President Donald Trump today continued his battle against American media.
“They shouldn’t be allowed to use sources unless they use somebody’s name,” said Trump at CPAC, and several mainstream news organizations, including the New York Times, the LA Times, and CNN, were banned from a press briefing Friday.
Trump advisor Steve Bannon yesterday also spoke aggressively with regard to the media, saying, ““It’s going to get worse because [Trump is] going to continue to press his agenda, and as economic conditions get better and jobs get better, they’re going to fight. If you think they’re going to give the country back without a fight, you are sadly mistaken. Every day, every day is going to be a fight.”
The Associated Press and Time Magazine boycotted the press briefing in solidarity. Sally Buzbee of the Associated Press later told PBS NewsHour, “We felt today was different” from any other time in the past decades of their fight for access to the White House. “When there are news organizations that are being deliberately excluded, I think that’s different.”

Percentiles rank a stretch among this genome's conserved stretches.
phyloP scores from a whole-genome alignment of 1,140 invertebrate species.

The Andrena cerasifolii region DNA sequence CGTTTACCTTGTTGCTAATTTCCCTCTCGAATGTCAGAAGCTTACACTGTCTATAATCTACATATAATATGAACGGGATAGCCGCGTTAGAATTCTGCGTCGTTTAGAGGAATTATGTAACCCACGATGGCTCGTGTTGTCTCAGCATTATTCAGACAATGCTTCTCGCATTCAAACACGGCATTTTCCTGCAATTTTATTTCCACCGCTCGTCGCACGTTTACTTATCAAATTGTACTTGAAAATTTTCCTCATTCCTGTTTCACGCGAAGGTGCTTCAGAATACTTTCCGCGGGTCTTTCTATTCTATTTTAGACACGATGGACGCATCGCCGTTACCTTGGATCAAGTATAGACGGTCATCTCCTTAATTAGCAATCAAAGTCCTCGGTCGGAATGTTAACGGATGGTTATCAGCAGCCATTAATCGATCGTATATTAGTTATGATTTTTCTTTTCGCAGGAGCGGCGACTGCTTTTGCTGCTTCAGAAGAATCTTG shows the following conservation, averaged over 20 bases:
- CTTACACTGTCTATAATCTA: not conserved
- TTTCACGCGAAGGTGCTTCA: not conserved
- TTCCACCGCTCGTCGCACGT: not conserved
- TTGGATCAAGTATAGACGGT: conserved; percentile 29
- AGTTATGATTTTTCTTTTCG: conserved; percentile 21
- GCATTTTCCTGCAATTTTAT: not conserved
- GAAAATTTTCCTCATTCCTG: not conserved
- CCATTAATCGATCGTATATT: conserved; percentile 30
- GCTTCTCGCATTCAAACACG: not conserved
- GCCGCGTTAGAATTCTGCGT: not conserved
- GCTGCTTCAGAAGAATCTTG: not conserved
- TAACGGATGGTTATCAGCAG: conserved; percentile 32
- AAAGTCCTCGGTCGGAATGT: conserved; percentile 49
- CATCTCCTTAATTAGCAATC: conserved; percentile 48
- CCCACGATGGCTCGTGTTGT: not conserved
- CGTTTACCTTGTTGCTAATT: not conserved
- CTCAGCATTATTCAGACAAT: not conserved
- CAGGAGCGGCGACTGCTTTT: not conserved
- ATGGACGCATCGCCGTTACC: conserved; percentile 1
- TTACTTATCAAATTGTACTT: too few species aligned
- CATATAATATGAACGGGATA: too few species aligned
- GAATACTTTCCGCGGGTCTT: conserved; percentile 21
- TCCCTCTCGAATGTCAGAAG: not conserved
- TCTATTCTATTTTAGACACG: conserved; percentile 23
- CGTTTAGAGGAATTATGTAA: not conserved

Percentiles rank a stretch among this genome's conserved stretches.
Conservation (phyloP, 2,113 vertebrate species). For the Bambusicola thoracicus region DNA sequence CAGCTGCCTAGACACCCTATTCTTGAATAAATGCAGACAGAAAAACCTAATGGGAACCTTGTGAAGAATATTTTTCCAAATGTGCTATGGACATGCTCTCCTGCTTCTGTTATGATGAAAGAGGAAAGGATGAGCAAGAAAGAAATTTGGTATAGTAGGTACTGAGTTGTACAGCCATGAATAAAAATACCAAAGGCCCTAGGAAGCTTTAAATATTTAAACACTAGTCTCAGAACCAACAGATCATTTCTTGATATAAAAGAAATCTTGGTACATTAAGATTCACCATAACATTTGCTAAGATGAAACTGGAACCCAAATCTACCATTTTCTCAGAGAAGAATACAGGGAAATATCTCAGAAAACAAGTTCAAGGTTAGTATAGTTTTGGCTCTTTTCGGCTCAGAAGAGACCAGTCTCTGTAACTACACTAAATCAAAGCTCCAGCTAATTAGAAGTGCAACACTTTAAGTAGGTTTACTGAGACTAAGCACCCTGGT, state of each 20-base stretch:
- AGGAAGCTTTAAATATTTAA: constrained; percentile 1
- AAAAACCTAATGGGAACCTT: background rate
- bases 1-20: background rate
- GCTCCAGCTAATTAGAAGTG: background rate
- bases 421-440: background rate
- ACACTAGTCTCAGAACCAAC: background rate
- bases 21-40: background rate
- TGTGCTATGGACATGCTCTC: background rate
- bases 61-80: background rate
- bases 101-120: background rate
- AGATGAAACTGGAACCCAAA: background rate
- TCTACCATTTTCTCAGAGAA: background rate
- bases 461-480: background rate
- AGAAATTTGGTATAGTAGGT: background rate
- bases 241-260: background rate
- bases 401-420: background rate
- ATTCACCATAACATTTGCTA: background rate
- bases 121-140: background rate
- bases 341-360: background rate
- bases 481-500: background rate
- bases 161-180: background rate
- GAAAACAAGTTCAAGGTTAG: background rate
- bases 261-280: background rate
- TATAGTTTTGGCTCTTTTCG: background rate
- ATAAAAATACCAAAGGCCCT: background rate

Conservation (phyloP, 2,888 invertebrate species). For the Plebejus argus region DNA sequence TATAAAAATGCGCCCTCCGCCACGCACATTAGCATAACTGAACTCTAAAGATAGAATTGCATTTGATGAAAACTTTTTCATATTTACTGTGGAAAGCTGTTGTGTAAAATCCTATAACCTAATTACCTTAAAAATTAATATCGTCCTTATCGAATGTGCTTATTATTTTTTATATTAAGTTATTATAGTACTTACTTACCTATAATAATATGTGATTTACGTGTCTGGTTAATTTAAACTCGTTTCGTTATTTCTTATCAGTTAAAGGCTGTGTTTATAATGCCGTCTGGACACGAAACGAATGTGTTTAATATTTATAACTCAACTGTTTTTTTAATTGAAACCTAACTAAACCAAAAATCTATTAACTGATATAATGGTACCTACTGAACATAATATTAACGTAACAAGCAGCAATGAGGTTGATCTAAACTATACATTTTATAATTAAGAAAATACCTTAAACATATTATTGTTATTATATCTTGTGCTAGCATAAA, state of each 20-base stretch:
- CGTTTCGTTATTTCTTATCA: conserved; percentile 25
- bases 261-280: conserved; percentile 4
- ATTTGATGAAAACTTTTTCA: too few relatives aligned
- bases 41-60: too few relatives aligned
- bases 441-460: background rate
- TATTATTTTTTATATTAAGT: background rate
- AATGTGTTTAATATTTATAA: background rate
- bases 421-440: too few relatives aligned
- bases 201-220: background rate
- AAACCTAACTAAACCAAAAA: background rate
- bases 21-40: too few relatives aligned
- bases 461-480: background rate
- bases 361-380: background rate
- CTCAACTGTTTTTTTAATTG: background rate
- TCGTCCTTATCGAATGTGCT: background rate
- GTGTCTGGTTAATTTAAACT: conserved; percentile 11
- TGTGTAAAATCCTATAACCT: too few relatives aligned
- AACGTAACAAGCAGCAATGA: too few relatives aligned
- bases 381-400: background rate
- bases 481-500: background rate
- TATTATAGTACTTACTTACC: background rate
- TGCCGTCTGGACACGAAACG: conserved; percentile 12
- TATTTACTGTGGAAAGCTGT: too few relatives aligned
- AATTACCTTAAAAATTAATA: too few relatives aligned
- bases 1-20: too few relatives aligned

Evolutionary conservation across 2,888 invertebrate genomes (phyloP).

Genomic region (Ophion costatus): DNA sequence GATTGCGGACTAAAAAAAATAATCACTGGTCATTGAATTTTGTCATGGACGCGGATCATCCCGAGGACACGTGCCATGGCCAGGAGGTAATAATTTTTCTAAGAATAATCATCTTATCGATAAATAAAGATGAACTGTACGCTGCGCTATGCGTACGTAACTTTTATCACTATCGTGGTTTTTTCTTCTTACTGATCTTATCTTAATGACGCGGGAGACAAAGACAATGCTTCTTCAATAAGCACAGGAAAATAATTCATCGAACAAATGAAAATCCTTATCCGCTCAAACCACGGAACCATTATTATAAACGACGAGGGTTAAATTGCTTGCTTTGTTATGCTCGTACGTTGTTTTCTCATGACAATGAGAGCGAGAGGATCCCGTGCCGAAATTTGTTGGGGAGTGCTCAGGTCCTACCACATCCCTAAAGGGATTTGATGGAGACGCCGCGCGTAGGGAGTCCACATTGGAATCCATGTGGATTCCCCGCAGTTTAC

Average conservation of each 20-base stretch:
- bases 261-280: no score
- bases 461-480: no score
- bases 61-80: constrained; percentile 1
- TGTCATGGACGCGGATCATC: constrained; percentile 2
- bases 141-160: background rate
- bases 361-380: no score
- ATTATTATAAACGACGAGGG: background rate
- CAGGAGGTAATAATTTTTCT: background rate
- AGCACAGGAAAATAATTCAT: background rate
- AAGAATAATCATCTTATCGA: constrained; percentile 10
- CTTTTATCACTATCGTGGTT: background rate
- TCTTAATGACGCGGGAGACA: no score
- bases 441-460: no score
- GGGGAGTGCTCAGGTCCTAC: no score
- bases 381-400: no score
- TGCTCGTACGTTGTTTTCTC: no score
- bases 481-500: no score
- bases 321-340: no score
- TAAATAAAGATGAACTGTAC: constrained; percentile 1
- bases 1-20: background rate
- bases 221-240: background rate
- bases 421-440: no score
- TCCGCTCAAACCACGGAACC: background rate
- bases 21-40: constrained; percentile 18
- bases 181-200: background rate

She said that it was “really a struggle to get information about what the government is doing,” but that the AP would “do what they always do, which is … fight like mad to find out what is going on in terms of facts and … report that to the public. And we are going to do that every single day and we are not going to stop.
She told Judy Woodruff at PBS that they used unnamed sources when they knew the information was fact, not spin, and the person was in a position of authority to speak on the subject, and the information could not be printed otherwise, although they always tried to get sources to agree to use their names as a “gold standard.”
The move by Trump caused some to raise the issue of Americans’ constitutionally protected right to a free press.